It’s Volunteer week!

As the great Mahatma Gandhi once said, “The best way to find yourself is to lose yourself in the service of others.”

Here at the ACRF we are lucky to meet so many wonderful people who live this mantra. From marathon runners, to head shavers, to gala dinners and everything in between, we get to watch people’s own strength and creativity shine in all their efforts towards raising funds for cancer research.

Our most dedicated volunteer groups are known as Cancerians Committees. Together these event-based charity volunteers have raised millions of dollars for world-class cancer research by organising annual events in their local area. Click here to take a look at our amazingly dedicated Cancerians.

We are also incredibly fortunate to have a number of volunteers who give their time to help end cancer, by helping out in our office.

We wanted to take a moment to share some of their stories with you.


Lisa Sliteris: “It is an easy task to acknowledge the need for change, but it is more the action taken after this that determines the outcome. By volunteering, it gives you the chance to take such action for a cause that you are passionate about. I chose to volunteer for the ACRF as I wanted to be part of a positive goal directed and committed team. Their ambitious and hard work has had a major influence for cancer research, and I hope that through my volunteer work, I can contribute to future their accomplishments.”




Duncan Innes: “Why volunteer for ACRF? Well, apart from the fact that cancer is likely to affect one in two men personally during their lifetime, my Mum, my favourite boss and my mother-in-law have all been cancer patients. My grandad died of stomach cancer 50 years ago, too.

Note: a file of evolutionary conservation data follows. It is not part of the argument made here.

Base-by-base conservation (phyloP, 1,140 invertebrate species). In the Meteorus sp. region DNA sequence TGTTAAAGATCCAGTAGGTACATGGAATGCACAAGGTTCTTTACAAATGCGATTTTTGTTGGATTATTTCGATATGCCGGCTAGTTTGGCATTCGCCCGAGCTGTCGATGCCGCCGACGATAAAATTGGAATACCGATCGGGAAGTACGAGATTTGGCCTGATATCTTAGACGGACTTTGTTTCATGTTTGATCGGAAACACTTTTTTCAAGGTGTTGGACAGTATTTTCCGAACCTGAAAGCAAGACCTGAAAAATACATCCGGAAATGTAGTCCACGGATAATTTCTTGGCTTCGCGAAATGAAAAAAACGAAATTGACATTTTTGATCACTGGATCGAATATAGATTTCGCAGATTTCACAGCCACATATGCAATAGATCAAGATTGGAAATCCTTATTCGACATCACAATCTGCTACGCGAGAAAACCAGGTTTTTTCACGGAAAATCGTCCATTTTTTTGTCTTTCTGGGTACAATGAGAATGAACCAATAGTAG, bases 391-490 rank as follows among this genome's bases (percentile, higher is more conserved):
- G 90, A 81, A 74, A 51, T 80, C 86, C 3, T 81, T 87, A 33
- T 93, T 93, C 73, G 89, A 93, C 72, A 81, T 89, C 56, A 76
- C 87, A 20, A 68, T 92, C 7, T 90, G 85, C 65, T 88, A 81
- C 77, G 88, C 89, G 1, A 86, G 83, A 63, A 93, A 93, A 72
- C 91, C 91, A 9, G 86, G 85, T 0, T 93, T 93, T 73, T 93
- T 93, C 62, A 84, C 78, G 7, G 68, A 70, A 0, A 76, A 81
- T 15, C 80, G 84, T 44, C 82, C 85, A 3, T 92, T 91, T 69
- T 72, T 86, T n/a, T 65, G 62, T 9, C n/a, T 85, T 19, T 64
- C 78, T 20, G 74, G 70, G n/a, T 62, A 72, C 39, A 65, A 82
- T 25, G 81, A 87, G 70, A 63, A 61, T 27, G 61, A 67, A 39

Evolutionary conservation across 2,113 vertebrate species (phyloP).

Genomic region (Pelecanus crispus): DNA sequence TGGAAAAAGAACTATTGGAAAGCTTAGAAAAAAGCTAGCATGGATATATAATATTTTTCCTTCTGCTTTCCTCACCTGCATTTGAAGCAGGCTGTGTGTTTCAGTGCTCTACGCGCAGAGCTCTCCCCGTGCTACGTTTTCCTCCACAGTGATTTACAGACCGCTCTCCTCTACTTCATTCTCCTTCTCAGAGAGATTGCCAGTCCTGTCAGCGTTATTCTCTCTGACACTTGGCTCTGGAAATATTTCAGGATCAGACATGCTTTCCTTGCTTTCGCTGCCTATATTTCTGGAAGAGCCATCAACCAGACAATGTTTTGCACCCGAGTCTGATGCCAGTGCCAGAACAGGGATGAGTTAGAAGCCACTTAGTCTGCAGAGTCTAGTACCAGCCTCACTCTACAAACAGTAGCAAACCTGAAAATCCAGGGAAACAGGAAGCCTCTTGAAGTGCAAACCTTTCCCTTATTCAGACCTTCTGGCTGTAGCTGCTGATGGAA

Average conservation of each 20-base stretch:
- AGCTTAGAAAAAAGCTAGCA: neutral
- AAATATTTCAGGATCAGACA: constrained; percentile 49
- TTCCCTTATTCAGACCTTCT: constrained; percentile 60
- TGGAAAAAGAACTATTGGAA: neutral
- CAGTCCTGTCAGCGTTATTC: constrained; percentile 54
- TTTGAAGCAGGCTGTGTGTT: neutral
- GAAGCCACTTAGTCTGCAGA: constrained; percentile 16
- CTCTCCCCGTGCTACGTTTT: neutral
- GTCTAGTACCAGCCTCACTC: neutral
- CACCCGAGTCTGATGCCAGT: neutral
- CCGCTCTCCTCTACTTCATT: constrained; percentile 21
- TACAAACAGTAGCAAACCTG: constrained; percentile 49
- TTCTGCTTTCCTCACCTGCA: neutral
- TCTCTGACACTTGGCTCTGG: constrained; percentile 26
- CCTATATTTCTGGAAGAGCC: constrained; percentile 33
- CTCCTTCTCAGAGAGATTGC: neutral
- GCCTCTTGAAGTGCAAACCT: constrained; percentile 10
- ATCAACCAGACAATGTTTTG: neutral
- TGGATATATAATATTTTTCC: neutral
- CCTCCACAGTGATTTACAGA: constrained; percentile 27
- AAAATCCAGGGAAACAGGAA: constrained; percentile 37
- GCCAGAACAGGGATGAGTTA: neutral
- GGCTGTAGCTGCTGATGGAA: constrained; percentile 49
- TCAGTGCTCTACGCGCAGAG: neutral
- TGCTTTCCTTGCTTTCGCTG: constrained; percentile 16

When I started my career as a hospital administrator, bone marrow transplant was experimental: four out of five leukaemia patients didn’t survive. Now, four out of five kids do survive. So that tells you how important cancer research is, and how it is a long-term game. Contributing my time and my skills to that is definitely a worthwhile thing to do!”


Volunteer week - Sayako & her nephewV2

Sayako Inoue: “My sister found out she had thyroid cancer when she became pregnant with her first child. Thanks to the latest treatments she was able to receive, she has been well and my nephew is turning five this year. I thank ACRF for giving me the opportunity to invest my time in the cause I believe in.”

A big thank you again to all the volunteers out there, we get closer every day to ending cancer because of you.

If you would like to find out more about how you can volunteer with the ACRF, click here.